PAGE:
CAIRO: Martial arts date back more than 2000 years; pictures were painted on tombs, showing people fighting. Today, the different types of martial arts have evolved and developed into a form of fitness that is accessible for everyone and not only to hardcore enthusiasts.
Egypt has always promoted participation in the martial arts, including Karate, Judo and Tae Kwon Do. Now, many fitness clubs are taking this onboard and offering the traditional arts alongside the newer additions; kickboxing and boxing are also being considered as ways to fitness and weight loss.
Many of them focus on agility, pace and overall strength, while still retaining their individual qualities. Modern day Tae Kwon Do is said to combine various styles of martial arts that originated from Korea, with blocking and punching remaining a core focus alongside the powerful and impressive kicking techniques.
Karate, which has influences from both China and Japan, has rapid, linear movements. Its focus is self-defence, achieved through a demanding training schedule for the serious participant.
Kung Fu, with the help of Bruce Lee, was catapulted to the forefront in the 1970s. Its philosophy is that the more agile you are, the more power you can exude on your opponent.
What is fantastic about all of these art forms is that regardless of your age, you can benefit from the training and the discipline for developing your skills. There are a few things that you should look out for when choosing what type of class to attend. A good start is to talk to anyone you know who may already be studying one of these martial arts.
Go watch classes and notice the different styles; karate and judo are considered hard and powerful, looking more aggressive, while aikido is considered soft and gentle. You need to think if you want to learn how to fight, like in kickboxing, where students learn to spar and shadow box and in some cases even break wood. If you are looking for more artistic development, then sweeping kicks and stylised blocks are what you’re after.
Make sure that your teacher encourages a full warm-up, including stretches. This will help the body prepare for training, resulting in a more productive workout. When you stretch, concentrate fully on the muscle you are trying to strengthen. If the teacher does not see this as an integral part of the lesson, you may want to re-think your choice of instructor.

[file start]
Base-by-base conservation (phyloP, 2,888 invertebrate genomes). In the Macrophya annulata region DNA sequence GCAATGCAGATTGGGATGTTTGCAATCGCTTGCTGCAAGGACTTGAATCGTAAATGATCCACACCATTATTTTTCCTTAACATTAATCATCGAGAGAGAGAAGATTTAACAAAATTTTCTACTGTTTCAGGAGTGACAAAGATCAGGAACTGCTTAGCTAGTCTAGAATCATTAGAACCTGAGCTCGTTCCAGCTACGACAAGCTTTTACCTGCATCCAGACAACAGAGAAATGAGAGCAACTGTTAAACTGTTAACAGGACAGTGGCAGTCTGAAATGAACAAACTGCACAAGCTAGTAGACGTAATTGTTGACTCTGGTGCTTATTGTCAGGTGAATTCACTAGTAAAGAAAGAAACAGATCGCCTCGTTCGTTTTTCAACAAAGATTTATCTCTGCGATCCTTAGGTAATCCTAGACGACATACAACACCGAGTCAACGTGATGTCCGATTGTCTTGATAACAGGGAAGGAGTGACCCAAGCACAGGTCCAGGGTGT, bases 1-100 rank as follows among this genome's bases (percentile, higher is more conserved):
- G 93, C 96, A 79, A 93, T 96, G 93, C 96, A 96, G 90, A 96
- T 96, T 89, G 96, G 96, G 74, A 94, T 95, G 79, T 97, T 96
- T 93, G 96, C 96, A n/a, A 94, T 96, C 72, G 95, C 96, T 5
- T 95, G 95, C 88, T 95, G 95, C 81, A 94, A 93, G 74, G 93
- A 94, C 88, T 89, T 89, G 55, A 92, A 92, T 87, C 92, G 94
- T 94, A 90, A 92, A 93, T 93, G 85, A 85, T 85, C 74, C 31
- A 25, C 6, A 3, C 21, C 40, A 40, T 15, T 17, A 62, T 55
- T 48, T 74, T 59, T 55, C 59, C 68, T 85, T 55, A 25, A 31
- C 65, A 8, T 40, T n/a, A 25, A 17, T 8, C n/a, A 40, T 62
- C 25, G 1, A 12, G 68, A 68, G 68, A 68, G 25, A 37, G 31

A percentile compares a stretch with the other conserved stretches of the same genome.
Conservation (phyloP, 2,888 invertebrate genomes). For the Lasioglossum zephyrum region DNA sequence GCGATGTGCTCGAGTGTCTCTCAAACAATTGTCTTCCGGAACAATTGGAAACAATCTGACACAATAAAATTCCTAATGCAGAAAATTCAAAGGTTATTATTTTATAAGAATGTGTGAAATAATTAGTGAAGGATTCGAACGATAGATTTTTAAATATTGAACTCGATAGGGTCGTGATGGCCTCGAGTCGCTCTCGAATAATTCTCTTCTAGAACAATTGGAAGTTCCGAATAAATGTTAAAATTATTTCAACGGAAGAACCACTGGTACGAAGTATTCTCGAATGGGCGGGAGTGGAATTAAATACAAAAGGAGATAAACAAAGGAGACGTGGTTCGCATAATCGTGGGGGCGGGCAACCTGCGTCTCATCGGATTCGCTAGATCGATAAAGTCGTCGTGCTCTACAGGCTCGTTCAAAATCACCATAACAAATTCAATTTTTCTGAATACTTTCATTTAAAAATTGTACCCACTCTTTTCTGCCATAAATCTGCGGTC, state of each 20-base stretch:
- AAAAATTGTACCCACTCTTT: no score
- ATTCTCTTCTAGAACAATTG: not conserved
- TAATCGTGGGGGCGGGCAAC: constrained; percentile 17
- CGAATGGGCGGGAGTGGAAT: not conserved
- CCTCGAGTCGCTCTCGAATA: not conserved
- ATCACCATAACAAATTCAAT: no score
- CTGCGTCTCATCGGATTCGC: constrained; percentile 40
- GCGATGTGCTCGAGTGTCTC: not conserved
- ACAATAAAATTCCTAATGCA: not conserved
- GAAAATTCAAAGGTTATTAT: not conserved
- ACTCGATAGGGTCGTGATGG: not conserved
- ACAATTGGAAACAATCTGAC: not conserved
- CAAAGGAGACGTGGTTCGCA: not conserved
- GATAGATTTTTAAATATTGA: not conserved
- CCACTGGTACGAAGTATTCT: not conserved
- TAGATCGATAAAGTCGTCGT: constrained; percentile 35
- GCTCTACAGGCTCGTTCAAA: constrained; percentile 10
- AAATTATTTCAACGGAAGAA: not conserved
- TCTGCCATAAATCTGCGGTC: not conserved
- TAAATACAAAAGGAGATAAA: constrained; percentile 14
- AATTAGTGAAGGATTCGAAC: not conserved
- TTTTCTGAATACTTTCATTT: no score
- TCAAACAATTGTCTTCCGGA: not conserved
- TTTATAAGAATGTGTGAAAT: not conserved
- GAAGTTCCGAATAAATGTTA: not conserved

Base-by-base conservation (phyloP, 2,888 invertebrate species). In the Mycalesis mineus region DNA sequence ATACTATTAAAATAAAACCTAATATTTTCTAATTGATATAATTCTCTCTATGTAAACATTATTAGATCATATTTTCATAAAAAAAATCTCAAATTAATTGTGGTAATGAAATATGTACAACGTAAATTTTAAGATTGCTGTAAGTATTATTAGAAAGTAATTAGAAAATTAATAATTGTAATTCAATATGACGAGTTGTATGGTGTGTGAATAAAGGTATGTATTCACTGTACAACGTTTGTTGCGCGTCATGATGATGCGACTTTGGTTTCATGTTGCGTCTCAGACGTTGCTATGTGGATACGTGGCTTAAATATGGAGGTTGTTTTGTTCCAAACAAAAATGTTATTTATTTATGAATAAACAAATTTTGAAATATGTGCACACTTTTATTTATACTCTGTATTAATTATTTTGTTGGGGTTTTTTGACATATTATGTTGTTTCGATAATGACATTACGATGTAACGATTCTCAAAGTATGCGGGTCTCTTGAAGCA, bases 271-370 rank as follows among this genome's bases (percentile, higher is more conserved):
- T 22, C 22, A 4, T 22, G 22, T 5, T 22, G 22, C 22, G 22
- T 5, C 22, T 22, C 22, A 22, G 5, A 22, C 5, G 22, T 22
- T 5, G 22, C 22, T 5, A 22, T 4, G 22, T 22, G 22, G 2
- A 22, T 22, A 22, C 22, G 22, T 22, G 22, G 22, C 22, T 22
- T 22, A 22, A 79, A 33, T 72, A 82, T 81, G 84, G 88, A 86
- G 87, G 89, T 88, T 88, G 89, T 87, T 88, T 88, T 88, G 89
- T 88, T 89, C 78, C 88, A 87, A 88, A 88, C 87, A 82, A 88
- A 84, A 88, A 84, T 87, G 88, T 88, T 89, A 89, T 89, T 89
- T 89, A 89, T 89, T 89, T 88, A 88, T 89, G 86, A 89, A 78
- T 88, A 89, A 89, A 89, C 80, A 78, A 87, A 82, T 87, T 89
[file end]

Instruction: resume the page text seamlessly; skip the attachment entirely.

Most definitely you will become stronger, especially in the legs, with the force of the kicks. You will develop strength without bulk and this will help to shape and tone your limbs. If you are looking to lose weight, choosing a dynamic martial art can certainly help you, but you will need to ensure that you have a suitable nutrition programme to support your goals.
In our fast-paced world, it is very easy to forget about the spiritual side of these ancient disciplines. All martial arts hold strong traditional values concerning the relationship between master and student – irrespective of age. Students are taught to respect their teachers and listen to their advice. They are also encouraged to develop the philosophical side of the sport, which is patience and understanding, to be humble and exercise control in all aspects of life; lessons we could all be reminded of at times.
The power of the mind, body and spirit is a force that will not only boost your self-confidence, but also add a new dimension to your life alongside a new source of energy. Strengthening the body and the mind equally can put you back in touch with your inner-self; all teachings from the many different forms will tell you that the one who is the most powerful, is the one who can avoid the fight.
Gina Grant is an AFAA certified personal trainer, group fitness instructor, an APEX and ISSA certified Sports Performance Nutritionist and a J.G. Spinning instructor. She has written for various international publications on a variety of topics relating to health and fitness.